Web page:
Google employees at offices around the world are staging a walkout over the treatment of women at the company after sexual misconduct claims were made against several senior figures.
The protest – dubbed Walkout For Real Change – has been organised a week after The New York Times published a number of allegations surrounding high-profile workers at the technology giant.
Andy Rubin, who created the Android mobile operating system, and Richard DeVaul, a director at the Google X research firm working on far-flung projects such as self-driving cars, are among those named in the article.
The former is said to have received a $90m (£69.7m) severance package when he left Google in 2014, despite the company concluding that sexual misconduct claims against him were credible.
He derided the story in a tweet, insisting it contained "numerous inaccuracies" and "wild exaggerations about my compensation".
But Mr DeVaul has acknowledged an allegation in the article that he made inappropriate advances towards a female job candidate in 2013 – and apologised for his "error of judgment".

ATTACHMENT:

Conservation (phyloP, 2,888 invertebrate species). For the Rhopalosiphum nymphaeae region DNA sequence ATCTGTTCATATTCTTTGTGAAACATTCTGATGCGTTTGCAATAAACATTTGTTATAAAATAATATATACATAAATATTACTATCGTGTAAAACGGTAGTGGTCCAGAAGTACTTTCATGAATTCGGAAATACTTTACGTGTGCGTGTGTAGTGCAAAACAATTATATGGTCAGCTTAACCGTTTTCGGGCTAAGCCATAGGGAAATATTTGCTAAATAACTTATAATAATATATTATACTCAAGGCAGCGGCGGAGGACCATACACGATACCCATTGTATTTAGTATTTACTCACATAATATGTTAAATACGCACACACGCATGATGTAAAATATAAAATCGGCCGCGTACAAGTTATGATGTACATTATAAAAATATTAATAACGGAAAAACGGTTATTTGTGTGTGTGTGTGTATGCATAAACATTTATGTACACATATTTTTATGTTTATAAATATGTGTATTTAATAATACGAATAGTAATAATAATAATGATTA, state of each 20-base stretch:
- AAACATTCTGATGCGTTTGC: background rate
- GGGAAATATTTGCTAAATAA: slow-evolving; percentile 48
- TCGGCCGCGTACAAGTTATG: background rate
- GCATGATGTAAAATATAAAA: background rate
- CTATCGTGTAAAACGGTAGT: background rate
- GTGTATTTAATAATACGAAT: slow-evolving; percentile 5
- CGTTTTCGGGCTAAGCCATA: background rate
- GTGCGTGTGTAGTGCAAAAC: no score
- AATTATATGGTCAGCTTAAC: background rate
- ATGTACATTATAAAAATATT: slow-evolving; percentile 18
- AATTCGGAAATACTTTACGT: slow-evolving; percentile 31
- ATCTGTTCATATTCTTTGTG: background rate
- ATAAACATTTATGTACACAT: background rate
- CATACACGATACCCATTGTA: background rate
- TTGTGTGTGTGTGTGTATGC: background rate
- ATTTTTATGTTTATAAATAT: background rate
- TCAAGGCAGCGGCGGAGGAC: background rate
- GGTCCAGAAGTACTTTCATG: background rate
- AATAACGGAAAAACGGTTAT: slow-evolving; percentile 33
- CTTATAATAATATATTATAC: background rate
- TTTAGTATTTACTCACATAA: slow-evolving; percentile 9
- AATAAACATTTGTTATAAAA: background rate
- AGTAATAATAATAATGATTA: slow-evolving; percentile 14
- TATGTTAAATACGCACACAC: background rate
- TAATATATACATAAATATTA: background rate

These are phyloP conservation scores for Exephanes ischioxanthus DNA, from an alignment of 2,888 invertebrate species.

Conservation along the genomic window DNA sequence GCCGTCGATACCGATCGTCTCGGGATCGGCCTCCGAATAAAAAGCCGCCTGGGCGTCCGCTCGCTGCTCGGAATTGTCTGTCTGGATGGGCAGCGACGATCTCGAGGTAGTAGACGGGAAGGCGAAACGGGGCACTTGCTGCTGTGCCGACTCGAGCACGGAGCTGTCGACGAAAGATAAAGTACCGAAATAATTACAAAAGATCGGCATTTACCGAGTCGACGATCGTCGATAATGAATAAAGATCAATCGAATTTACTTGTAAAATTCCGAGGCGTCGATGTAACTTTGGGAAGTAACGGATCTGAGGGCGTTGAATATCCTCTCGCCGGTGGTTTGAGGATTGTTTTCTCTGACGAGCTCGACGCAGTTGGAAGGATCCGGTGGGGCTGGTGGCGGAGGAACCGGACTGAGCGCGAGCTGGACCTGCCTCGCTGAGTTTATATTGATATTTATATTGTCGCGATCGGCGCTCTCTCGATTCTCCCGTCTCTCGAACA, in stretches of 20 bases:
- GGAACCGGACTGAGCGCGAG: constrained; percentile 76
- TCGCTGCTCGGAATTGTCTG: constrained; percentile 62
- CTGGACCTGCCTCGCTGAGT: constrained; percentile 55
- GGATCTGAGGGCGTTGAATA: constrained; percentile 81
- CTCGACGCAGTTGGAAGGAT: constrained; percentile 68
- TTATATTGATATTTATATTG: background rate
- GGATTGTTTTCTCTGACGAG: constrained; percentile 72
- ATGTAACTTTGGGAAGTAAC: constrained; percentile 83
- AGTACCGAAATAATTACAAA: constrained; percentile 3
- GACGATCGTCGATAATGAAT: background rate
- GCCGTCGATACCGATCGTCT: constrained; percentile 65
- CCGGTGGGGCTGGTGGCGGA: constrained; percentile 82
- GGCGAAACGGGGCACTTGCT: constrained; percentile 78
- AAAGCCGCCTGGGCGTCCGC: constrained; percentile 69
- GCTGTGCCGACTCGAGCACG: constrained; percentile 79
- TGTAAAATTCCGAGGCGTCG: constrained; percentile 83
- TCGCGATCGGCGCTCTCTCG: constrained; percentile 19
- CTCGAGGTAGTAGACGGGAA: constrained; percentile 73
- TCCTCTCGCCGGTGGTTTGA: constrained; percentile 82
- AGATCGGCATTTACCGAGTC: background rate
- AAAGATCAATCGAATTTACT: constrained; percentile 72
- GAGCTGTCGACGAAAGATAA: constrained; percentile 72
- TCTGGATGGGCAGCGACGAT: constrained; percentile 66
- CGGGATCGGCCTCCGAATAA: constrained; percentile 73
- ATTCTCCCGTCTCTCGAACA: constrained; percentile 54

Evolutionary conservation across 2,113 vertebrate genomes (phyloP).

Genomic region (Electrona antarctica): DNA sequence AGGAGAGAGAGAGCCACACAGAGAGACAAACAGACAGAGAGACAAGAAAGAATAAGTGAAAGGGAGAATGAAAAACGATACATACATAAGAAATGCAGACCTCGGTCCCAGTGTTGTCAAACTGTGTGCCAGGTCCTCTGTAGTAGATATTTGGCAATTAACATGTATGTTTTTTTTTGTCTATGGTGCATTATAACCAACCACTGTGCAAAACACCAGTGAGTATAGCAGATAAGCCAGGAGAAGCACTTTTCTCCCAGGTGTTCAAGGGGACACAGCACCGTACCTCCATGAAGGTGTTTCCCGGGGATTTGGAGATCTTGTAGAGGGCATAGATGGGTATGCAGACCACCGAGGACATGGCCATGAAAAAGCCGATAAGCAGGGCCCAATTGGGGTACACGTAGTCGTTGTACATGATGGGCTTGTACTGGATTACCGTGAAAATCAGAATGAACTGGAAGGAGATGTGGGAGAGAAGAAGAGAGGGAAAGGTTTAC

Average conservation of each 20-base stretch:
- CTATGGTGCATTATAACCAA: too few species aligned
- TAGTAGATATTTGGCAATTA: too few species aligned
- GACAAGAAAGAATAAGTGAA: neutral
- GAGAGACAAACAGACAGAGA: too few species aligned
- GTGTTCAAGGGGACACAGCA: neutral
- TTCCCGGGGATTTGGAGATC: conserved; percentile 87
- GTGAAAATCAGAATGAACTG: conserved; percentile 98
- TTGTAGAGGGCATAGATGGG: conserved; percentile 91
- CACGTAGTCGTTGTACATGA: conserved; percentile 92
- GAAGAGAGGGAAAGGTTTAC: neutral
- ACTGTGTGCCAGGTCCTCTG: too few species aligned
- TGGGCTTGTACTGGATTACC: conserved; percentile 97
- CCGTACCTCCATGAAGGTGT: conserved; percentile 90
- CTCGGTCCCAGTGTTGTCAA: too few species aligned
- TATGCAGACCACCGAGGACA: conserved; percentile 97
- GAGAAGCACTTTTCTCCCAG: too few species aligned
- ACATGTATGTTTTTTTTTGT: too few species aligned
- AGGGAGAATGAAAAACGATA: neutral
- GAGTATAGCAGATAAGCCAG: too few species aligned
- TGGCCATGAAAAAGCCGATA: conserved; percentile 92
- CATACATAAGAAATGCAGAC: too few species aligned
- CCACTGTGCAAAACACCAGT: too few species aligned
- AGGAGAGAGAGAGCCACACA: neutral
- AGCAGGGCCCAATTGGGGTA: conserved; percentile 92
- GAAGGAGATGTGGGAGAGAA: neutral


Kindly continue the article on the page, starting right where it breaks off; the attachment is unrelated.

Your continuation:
He resigned on Tuesday without severance.
In response to the story, Google CEO Sundar Pichai sent a company-wide email to apologise for "past actions" by former employees and the response to them.
"I understand the anger and disappointment that many of you feel," he wrote.
"I feel it as well, and I am fully committed to making progress on an issue that has persisted for far too long in our society. And, yes, here at Google, too."
The email sought to reassure employees that the company had cracked down in sexual misconduct, disclosing that Google had fired 48 employees – without severance – for "sexual harassment" in recent years.
Mr Pichai said employees "will have the support they need if they wish to participate" in the walkout.
Thousands of Google employees are set to take part, with protests having already taken place in offices in the Far East – including Singapore.
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It is the latest expression of a backlash against the exploitation of women in business, entertainment and politics, with the technology sector a largely male-dominated field.
In a statement, Mr Pichai said: "Employees have raised constructive ideas for how we can improve our policies and our processes going forward. We are taking in all their feedback so we can turn these ideas into action."